Friday, March 30, 2012

Intermediate Languages: Meet Us Half Way

“Hire a hero.” They may not all speak the language you need, yet the core is maintained. Some say the mission is the only way in life. People have choices, and any constant function has the same observed effect and the same result not observed until compared.

There must be something that we compute that assembles languages, not languages assembled. When that core decentralized, then we could not assume the core is within the center. Let's compare that idea to the syllables in words, so we called them syllables instead of intermediate words. The boundary of words are clear through-out the species, and this may be ideal. Consider the diversity of sounds known by the mission. At the assembly level, multicultural sounds for syllables, with certain accents, ran through our species.

We know not everybody teaches baby steps every moment, not everybody teaches syllables; we know people that have taken that much for granted. I've heard people that said one sentence once, and it immediately translated into multiple languages; within the science of execution, we compute the reverse, so I have explained below what this is like.

When we optimize the reverse, then we think within the verse, more easily said the inverse (in forward sense). If we consider the universe as the higher-level language, then the metaverses are the assembly languages. Is the universe or metaverse greater? Some said, “the universe is all there is [in existence].”

Church missions focus on the single universe, yet they judged themselves with their own prison without walls they call the universe, and they want specific languages that other churches do not want. Other higher-level languages exist, yet together these higher-level languages have some core that work like an ambassador. How could you invest in some business that does not hire people with diplomas? Let me say that everyone translates, not everyone translated.

When you objected to some space, is that an order? To the computer, yes it was an order. Likewise, if someone said another universe exists, would you object? Not everybody wants that reality, and the basic mission keep us aware of those changes.

“Computers are people, too.”
– [famous expression], and book

We evolved. Computer science went on it's own mission away from the medical field. That solved the worry of the use of people only for computational means, like robots.

Assembly language is half-way. There is much logic analysis (if you follow): half the truth is not the whole-truth. Is there solid truth in constancy? In “E equal m c squared,” does the “c” mean constancy or solid truth? That was not some bizarre question when you wanted computability of it, yet people think we are bizarre when we express its “assembled understandings.” We have ways that make it easier.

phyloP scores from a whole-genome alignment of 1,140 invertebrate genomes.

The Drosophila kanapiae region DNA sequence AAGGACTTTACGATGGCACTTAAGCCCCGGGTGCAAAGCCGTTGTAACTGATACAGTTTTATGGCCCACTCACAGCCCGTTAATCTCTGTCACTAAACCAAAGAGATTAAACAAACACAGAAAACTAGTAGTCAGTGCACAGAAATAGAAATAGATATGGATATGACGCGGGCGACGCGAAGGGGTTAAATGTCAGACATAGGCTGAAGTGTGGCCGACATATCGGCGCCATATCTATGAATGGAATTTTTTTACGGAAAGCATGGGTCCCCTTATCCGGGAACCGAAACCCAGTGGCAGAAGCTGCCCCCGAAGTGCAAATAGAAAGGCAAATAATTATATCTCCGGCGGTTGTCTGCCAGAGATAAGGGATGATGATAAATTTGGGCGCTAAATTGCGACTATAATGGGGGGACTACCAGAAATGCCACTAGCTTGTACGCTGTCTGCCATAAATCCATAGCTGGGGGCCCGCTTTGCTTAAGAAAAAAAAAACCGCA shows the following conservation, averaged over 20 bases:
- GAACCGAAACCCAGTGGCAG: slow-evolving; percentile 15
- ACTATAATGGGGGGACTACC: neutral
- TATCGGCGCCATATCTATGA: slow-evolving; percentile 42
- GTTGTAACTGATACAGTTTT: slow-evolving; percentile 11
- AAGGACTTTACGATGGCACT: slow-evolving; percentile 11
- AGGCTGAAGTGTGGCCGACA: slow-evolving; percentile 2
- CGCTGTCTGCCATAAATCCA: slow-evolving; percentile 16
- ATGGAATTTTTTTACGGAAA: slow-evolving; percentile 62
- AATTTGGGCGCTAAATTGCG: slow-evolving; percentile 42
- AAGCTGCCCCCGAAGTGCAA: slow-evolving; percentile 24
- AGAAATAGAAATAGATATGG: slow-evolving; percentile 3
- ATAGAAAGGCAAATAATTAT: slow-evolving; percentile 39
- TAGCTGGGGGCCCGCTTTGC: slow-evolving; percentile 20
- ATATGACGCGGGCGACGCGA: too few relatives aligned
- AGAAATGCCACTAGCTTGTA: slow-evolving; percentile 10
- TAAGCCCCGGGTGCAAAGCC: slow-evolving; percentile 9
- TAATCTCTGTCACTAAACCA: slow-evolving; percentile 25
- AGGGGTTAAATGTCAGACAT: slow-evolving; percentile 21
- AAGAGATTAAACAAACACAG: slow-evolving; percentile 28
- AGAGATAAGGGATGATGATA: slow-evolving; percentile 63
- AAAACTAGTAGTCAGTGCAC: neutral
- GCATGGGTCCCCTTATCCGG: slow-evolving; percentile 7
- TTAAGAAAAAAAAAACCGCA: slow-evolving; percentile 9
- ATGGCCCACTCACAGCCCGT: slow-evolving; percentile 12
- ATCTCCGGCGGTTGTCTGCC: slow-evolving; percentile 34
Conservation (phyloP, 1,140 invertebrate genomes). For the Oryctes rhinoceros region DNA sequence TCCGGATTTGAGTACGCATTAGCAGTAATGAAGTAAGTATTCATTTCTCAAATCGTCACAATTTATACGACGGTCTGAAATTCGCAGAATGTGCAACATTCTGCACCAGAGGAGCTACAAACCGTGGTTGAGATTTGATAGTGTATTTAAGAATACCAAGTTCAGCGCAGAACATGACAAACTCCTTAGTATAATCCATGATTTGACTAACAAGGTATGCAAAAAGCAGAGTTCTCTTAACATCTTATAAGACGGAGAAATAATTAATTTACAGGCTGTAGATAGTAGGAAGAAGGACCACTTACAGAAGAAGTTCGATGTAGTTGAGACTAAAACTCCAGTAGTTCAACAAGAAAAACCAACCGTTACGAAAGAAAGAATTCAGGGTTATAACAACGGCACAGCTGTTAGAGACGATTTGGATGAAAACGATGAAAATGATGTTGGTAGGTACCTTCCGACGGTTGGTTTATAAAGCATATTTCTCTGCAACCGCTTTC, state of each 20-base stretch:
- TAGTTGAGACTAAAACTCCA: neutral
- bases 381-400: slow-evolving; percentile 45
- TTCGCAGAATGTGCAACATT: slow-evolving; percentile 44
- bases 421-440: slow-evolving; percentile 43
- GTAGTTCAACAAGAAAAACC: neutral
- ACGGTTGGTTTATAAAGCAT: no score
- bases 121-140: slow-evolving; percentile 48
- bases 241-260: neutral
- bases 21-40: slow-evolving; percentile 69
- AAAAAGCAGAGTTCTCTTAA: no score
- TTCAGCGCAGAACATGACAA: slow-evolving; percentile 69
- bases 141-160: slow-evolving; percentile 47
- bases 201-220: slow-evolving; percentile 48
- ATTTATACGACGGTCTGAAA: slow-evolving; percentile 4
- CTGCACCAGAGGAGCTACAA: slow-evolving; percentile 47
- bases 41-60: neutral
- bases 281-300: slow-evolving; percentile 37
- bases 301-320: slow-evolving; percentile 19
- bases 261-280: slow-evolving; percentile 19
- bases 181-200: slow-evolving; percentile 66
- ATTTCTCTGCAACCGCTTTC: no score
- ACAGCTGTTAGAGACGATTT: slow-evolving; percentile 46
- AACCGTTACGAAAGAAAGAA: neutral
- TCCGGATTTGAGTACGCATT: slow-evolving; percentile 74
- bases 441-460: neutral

How about if we changed “c squared” such that you have half and I have the other half, so that's now “c sub one” and “c sub two” as the result. We wanted the instruction set that does that, and we want that set with the dynamic quality. That's more like mental agility rather than intelligence; yes, you need intelligence for higher-level languages. When people use only syllables, they do not sound too highly intelligent; it's more like “travel” (in thought) yet the agreement was “at the speed of light.”

[Note: pure english avoids syllables as much as possible (i.e. “trav”-”vel” not “tra”-”vel”); word boundaries are more explicit. That's evidence that English coronations were french; “o-m-g!” The truth of that (and that) remains one of those “royal secrets,” yet it is obvious (and “l'ordanaire”) to people that are tone-deaf. That means something when you consider the clear, but subtle, difference between “psychotic” and “psychosis”, as it's impossible to say “...chot...” and “...chos...” the same before shorten to “cho”. Let's move on...]

We wanted that easier.... at least easier maintainability instead of some new core every new generation. We know there is some consistency in the lower-level interaction.

Computer Scientists removed the magic numbers from equations, and they denoted the more arithmetic expression with computability. We found more doctors chose the higher-level languages more often through their document-everything-first approach, of course. As doctors research DNA for genetic codes, we haven't expected them to convert those genes into assembly language, not that it is impossible. One DNA strand is like the universe to any creature (or bug) of that scale or smaller.

Our once binary machines now grew-up and became VMs that want something other than binary code. They interact with more. They also need energy, which higher-level languages don't express in concurrency. Of course, we realized something already costs too much in the infinite tense of higher-level languages despite that ease (of something known beyond the limits).

Even more powerful than the opinion of Justices is the Justices' use of reflection (i.e. of those “knowns”). In Ag-Biotech, there is wisdom in use of the environment-first for reflection of the human body instead of the other way around. In the intermediate languages, something false still has truth of that value. We found that difference, maybe heroically or by “fu,” between the virtues of honor and valor.

The higher-level programming languages that did not compile to any intermediate language missed that virtue: valor.